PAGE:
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The 18th century enlightenment saw an increased awareness of science which contradicted previous superstition and folk belief, however despite the scientific discoveries a juxtaposition of the existence of the folk beliefs persisted, especially in the belief in supernatural creatures such as vampires. In fact the early 18th century can be said to have codified and solidified the vampirism myth in the public imagination. Recorded from ancient time, it was during the 18th century that an influx of vampire superstition entered into Western Europe from Eastern Europe, resulting in a mass hysteria (called the ‘18th-Century Vampire Controversy’) accusations of vampirism exploded and corpses were staked through the heart, or the heads were removed. The first published work to collect vampire accounts was M. Michael Ranft's wonderfully titled, ‘Traktat von dem Kauen und Schmatzen der Todten in Gräbern’ (Treatise on chewing and smacking of the dead in graves), published in 1734.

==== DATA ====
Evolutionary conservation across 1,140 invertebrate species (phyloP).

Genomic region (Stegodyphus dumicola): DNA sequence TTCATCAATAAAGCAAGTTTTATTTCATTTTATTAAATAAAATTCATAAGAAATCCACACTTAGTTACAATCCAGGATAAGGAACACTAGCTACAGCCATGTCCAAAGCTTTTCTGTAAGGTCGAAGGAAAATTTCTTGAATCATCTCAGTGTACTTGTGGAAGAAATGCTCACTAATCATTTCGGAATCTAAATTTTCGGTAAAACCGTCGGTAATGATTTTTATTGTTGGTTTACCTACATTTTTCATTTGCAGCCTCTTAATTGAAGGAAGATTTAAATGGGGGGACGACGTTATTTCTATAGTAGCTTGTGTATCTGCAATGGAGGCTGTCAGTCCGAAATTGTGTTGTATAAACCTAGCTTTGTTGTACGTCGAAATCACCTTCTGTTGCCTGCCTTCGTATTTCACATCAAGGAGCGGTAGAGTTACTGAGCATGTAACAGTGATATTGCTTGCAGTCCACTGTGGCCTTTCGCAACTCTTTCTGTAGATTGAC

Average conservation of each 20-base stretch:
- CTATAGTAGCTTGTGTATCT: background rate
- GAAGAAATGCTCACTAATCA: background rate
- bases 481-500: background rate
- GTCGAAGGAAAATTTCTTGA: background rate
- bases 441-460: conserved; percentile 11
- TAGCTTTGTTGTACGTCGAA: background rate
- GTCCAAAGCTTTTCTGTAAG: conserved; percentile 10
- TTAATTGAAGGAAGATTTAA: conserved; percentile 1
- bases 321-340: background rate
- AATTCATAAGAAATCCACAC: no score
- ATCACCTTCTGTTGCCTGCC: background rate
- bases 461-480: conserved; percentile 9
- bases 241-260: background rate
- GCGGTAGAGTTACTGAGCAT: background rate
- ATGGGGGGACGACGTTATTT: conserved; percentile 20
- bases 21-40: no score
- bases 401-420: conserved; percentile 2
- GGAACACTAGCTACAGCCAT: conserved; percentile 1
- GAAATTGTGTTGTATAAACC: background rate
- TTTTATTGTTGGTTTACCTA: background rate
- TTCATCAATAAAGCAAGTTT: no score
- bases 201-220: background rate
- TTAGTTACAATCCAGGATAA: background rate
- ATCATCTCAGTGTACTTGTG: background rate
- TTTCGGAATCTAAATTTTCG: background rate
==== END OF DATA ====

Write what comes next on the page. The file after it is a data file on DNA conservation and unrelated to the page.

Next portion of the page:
Tractat. Vampyrs. 1734

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